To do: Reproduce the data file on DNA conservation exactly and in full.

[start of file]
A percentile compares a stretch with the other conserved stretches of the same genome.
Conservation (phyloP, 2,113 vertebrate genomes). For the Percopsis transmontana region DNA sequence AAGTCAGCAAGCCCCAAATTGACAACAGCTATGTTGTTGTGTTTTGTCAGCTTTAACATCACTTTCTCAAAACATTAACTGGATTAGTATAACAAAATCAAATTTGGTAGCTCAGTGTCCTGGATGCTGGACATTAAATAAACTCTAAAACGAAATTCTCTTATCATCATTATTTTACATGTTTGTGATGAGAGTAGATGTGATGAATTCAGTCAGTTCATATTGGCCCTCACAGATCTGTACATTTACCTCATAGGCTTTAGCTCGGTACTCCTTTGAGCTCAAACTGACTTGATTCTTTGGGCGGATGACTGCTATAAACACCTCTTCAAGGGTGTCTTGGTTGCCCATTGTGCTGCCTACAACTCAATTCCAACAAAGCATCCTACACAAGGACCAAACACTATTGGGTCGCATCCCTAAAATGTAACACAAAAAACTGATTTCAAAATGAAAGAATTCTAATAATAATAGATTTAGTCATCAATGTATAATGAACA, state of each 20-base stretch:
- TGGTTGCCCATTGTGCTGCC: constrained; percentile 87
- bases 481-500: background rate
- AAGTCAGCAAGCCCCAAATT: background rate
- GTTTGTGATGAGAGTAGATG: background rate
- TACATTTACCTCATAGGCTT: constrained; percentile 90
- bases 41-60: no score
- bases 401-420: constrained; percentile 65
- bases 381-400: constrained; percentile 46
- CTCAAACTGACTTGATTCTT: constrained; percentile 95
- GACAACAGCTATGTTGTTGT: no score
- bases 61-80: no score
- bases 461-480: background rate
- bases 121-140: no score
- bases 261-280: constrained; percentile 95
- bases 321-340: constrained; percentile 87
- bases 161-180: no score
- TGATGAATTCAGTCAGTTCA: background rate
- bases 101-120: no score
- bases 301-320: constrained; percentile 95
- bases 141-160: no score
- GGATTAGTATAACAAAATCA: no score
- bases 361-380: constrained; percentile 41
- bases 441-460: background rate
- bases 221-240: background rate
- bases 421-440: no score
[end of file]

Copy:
A percentile compares a stretch with the other conserved stretches of the same genome.
Conservation (phyloP, 2,113 vertebrate genomes). For the Percopsis transmontana region DNA sequence AAGTCAGCAAGCCCCAAATTGACAACAGCTATGTTGTTGTGTTTTGTCAGCTTTAACATCACTTTCTCAAAACATTAACTGGATTAGTATAACAAAATCAAATTTGGTAGCTCAGTGTCCTGGATGCTGGACATTAAATAAACTCTAAAACGAAATTCTCTTATCATCATTATTTTACATGTTTGTGATGAGAGTAGATGTGATGAATTCAGTCAGTTCATATTGGCCCTCACAGATCTGTACATTTACCTCATAGGCTTTAGCTCGGTACTCCTTTGAGCTCAAACTGACTTGATTCTTTGGGCGGATGACTGCTATAAACACCTCTTCAAGGGTGTCTTGGTTGCCCATTGTGCTGCCTACAACTCAATTCCAACAAAGCATCCTACACAAGGACCAAACACTATTGGGTCGCATCCCTAAAATGTAACACAAAAAACTGATTTCAAAATGAAAGAATTCTAATAATAATAGATTTAGTCATCAATGTATAATGAACA, state of each 20-base stretch:
- TGGTTGCCCATTGTGCTGCC: constrained; percentile 87
- bases 481-500: background rate
- AAGTCAGCAAGCCCCAAATT: background rate
- GTTTGTGATGAGAGTAGATG: background rate
- TACATTTACCTCATAGGCTT: constrained; percentile 90
- bases 41-60: no score
- bases 401-420: constrained; percentile 65
- bases 381-400: constrained; percentile 46
- CTCAAACTGACTTGATTCTT: constrained; percentile 95
- GACAACAGCTATGTTGTTGT: no score
- bases 61-80: no score
- bases 461-480: background rate
- bases 121-140: no score
- bases 261-280: constrained; percentile 95
- bases 321-340: constrained; percentile 87
- bases 161-180: no score
- TGATGAATTCAGTCAGTTCA: background rate
- bases 101-120: no score
- bases 301-320: constrained; percentile 95
- bases 141-160: no score
- GGATTAGTATAACAAAATCA: no score
- bases 361-380: constrained; percentile 41
- bases 441-460: background rate
- bases 221-240: background rate
- bases 421-440: no score